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Harry Potter Is Famous

He’s renowned in the wizard world. There, everybody knows his story, the murder of his parents and the survival of the infant. Voldemort haunts this parallel universe of magic, so much so that his name is taboo, and Harry played a crucial role in that not so distant episode of revolt. What happened to him is fateful  Continue Reading »

“La Popessa” Speaks

She was called “La Popessa,” depicted as the iron lady of the Vatican, and said to have wielded more power in Rome than any woman in centuries. She is the subject of numerous books, movies, and even a musical—often more fiction than fact. But the real story of Mother Pascalina Lehnert—the life-long assistant to Pope Pius XII—is still not widely known. Now, thanks to the English translation of her memoirs, His Humble Servant, she speaks for herself, to a far larger audience. Continue Reading »

The New Focus on Children’s Rights

What do donor conception, surrogacy, divorce, and adoption have in common? According to the newly-founded International Children’s Rights Institute (ICRI), they are all practices which violate the rights of children to be born free, to be raised by his or her biological parents wherever possible, and to have a knowledge of the heritage of his or her biological parents. Dubbed “Bonds that Matter” for its focus on these beginning-of-life issues, the ICRI’s inaugural conference gathered scholars, activists, and students from around the country to Simi Valley, California last Friday to discuss the various ways in which these four practices violate children’s rights. Continue Reading »

Diversity as Slogan and Reality

There’s a mainline congregation I walk past on my way to the local Starbucks. The church’s advertising signals a key priority: “We value our inclusivity—whether you are young, old, gay, straight, single, married, partnered, all walks of life and all backgrounds and cultures—we welcome you!”There’s a mainline congregation I walk past on my way to the local Starbucks. The church’s advertising signals a key priority: “We value our inclusivity—whether you are young, old, gay, straight, single, married, partnered, all walks of life and all backgrounds and cultures—we welcome you!” Continue Reading »

Body vs. Brain

Facebook users have run across a quiz purporting to measure one’s mental age against one’s actual physical age. I can’t see the point of it but, so what, I took it anyway. Twice, actually—I was dissatisfied with the first result. Mental age is subjective and my subjectivity suggested something different than Facebook’s. Continue Reading »

Notre Dame Honors Russia’s New Martyrs

It’s sometimes hard to tell, this time of year, but there’s more going on at Notre Dame than football. Spirited debate continues about the university’s Catholic identity and what that means for everything from curriculum and faculty hiring to the campus master plan. Those involved in that debate can now take inspiration from an impressive new project mounted by the university’s library, which introduces English-speakers to some modern Russian heroes of faithful discipleship. Continue Reading »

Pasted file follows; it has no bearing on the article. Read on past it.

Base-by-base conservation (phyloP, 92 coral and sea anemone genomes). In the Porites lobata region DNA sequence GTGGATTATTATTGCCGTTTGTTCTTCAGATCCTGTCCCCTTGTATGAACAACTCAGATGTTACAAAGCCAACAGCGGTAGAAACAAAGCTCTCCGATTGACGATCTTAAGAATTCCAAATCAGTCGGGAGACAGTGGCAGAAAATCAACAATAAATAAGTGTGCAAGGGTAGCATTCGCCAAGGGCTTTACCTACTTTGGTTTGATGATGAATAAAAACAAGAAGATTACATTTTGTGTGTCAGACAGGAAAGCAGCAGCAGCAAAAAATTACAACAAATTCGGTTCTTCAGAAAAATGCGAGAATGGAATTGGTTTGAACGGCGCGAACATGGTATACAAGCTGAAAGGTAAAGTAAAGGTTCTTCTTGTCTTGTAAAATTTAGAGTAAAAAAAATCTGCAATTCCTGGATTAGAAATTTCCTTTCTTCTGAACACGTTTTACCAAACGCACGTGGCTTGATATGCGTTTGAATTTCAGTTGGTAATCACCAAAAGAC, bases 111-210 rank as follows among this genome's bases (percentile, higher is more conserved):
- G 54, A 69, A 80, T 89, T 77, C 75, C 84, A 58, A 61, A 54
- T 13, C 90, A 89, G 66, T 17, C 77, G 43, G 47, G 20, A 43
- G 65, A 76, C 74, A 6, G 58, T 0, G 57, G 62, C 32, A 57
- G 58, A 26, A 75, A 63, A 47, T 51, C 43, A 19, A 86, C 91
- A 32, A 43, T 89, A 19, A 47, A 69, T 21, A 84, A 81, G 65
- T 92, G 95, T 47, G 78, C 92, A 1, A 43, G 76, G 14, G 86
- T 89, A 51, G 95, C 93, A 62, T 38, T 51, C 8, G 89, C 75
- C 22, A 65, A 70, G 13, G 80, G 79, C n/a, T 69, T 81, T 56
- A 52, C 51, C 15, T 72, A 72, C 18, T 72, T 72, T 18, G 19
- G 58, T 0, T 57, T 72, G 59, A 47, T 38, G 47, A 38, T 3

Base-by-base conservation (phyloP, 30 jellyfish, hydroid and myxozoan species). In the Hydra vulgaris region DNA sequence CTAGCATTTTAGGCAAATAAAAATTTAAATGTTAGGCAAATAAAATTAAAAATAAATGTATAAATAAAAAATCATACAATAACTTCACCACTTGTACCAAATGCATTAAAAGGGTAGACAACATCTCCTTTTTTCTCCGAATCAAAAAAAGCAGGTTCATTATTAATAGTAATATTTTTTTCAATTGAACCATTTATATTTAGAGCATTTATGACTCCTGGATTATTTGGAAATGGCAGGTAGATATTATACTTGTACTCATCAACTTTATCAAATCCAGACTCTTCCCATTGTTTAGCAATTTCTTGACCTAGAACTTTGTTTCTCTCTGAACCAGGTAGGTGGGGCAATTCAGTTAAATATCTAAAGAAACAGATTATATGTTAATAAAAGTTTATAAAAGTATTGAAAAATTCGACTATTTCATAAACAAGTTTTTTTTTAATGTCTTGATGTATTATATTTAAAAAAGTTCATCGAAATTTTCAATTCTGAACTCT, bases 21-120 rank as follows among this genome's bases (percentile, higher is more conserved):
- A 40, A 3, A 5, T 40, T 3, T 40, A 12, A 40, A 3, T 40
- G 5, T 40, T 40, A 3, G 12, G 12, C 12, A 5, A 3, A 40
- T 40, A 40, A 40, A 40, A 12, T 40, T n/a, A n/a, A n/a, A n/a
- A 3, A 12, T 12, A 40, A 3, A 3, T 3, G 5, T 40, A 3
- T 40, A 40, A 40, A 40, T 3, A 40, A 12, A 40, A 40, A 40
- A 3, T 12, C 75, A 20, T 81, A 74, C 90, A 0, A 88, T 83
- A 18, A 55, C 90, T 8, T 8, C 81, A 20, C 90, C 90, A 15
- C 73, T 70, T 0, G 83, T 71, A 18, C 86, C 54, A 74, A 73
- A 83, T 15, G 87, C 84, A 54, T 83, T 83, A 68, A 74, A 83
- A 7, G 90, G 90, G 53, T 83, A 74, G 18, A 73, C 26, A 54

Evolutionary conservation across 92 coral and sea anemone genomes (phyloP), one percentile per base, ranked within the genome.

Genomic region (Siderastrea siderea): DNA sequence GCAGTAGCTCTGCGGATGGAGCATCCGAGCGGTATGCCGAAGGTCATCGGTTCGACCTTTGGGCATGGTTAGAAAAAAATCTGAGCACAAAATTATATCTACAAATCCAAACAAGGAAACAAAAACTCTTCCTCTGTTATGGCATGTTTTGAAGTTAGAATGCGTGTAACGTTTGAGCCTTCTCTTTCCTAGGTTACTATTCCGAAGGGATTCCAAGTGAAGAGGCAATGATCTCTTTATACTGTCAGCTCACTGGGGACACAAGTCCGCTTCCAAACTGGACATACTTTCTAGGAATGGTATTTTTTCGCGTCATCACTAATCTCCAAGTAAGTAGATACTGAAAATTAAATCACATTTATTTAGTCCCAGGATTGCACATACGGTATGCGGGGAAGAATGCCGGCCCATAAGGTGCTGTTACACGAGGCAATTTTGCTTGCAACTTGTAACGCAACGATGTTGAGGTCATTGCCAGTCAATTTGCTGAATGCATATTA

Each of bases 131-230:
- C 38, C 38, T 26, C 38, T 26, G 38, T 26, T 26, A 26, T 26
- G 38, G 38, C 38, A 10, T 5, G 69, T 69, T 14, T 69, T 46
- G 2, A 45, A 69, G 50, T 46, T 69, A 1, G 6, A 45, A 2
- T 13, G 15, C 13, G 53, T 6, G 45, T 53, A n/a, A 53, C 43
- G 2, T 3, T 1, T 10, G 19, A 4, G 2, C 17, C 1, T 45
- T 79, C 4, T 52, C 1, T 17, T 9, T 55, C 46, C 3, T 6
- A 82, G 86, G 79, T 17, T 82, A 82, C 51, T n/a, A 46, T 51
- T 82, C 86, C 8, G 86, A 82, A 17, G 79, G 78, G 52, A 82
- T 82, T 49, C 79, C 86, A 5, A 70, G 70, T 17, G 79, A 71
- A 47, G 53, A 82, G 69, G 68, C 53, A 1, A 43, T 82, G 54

The Thirty Years’ War in Italy

One could be forgiven for thinking that Gregory Hanlon’s The Hero of Italy: Odoardo Farnese, Duke of Parma, his Soldiers, and his Subjects in the Thirty Years’ War is titled backwards. The peevish, heavyset Duke of Parma, a minor French ally in the war against the Habsburgs, is certainly the protagonist of Hanlon’s book, but this is neither a biography nor a particularly compelling case for his heroism. Rather, it is an examination of Parma’s two years in the war, and its effects on the broad swath of people under Odoardo’s rule, command, or occupation. Continue Reading »

A Paradigm Shift in International Development

Someone from the international aid and development industry has some explaining to do. In an analysis of financial data from the decade ending in 2010, The Economist lists the world’s most populous nation, and six African nations whose total fertility rate is among the highest in the world, as being among the ten fastest growing economies. By 2015, according to IMF data, this elite list will include the two most populous nations and seven from Africa. Continue Reading »

Left, Right, Prudence, Principle, and Catholic Social Doctrine

A long-running battle between the so-called Catholic left and the so-called Catholic right concerns which political issues the Church should speak about and which ones she shouldn’t. One crucial distinction is that teaching the basic principles of Catholic social doctrine go to the heart of her charism, but she has no special expertise in prudential judgments about how to apply them. Continue Reading »

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